As a product of city schools, Elechi Kadete has plans for tenure on School Committee
Note: All candidates, their campaign and supporters are invited to submit essays and articles such as the below to explain why they are running for office. Each item will be posted in the order received to be best of the editor’s ability. All will be lightly edited for publication. Submitted images may be used if they are of sufficient resolution, size and quality.
From the Elechi Kadete for School Committee campaign, Oct. 19, 2015: My name is Elechi Kadete. I am running for a seat on the School Committee. I am a product of the Cambridge Public Schools system and I have lived in Cambridge from the age of 4.
For my elementary education, I attended the then Joseph Maynard School (now Fletcher Maynard Academy) and the then Agassiz School (which became the Baldwin School). The Maynard was considered an underachieving school, while the Agassiz was a higher-achieving school. The students at the Maynard were mostly minority and lower income, while the students at the Agassiz were mostly white and came from higher-income families. Because of this, I got to see and experience the differences firsthand. I attended Cambridge Rindge and Latin high school, and even there the houses had major differences.
According to the state Department of Elementary and Secondary Education, Cambridge spends $27,474 per student, while the state average is $14,021. Obviously, resources and funds are not a problem. The problem is how they are allocated.
With all the money spent on Cambridge students, why aren’t Cambridge Public Schools producing the best in the state? Why don’t all students graduate from the high school? Why aren’t more students going to college? We have the resources, facilities, funds and faculty to do so. We must use them to the benefit of all students, not just a few. Minority students, those from lower-income families and students with special needs should not be left out or put on the bottom of the totem pole.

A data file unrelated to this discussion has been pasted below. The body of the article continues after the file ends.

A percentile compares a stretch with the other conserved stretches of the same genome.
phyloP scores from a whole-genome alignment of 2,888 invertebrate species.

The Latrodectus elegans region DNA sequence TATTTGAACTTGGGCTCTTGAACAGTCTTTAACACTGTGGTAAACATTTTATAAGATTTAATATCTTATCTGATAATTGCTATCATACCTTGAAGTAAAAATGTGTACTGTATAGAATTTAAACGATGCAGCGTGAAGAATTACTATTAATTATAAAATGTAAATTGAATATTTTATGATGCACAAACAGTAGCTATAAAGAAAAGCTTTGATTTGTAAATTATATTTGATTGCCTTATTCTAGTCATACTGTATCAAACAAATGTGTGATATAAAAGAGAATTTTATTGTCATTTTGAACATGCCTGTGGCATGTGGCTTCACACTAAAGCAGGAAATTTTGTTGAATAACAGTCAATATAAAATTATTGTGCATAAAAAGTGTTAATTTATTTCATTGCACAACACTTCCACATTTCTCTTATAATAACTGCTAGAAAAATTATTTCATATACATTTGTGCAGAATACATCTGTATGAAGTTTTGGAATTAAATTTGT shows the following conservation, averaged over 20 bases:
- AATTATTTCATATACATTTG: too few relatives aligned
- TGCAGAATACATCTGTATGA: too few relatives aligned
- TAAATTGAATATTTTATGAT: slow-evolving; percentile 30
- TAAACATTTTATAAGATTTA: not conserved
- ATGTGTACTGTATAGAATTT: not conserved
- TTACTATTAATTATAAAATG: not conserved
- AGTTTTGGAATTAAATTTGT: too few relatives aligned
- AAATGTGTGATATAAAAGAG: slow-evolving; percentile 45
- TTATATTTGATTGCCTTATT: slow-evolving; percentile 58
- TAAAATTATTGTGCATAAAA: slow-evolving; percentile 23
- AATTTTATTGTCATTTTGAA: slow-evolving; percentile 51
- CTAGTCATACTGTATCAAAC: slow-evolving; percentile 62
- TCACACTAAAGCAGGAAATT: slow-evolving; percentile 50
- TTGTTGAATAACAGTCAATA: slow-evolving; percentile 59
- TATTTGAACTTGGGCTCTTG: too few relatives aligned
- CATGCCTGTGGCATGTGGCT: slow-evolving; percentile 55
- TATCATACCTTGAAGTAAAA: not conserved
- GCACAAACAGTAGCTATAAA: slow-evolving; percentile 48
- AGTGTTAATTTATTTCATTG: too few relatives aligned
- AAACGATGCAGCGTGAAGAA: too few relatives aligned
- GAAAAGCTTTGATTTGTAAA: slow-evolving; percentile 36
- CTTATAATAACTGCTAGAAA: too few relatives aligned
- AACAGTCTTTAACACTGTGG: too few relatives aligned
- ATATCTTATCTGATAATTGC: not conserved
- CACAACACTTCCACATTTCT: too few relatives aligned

If all were offered the same playing field, the achievement gap would not be so large. I know that it’s hard for some parents to take an active part in their child’s education. After working two or three jobs they may be too tired to help their child with homework, attend a parent-teacher conference or even attend events at their child’s school. Maybe they can’t afford to take time off work to attend, because they don’t get paid if they don’t work. Meanwhile, a better-off parent is able to do all that, producing a better outcome for the student.
We have good teachers in the public schools, but what can be done to attract and retain the best? Does Cambridge offer the best continuing education opportunities for staff, so they can be the best teachers for our kids?
Cambridge Public Schools is expected to lose more than $11 million to charter schools in the 2016 fiscal year. We will continue to lose money to charter schools if we don’t improve our own, making them more attractive for all. Curricula should be aligned. All schools should support a world language K-8 immersion program. If all Cambridge public schools were of high quality and student got equal attention, parents probably wouldn’t find the need to send their kids to charter schools.
Cambridge is known for hosting world-renowned universities Harvard and the Massachusetts Institute of Technology. Since we should also have the best public schools in the state and the nation, what can be done to encourage Harvard and MIT to be more involved with their city’s public schools? We see these universities encroaching steadily on our neighborhoods, but what are they giving to the people who live there? What are these universities giving to the children who are the next generation?
If, I am elected to the School Committee, I will work diligently to ensure that our schools are the best for all. Thank you for reading. I respectfully ask for your No. 1 vote Nov. 3.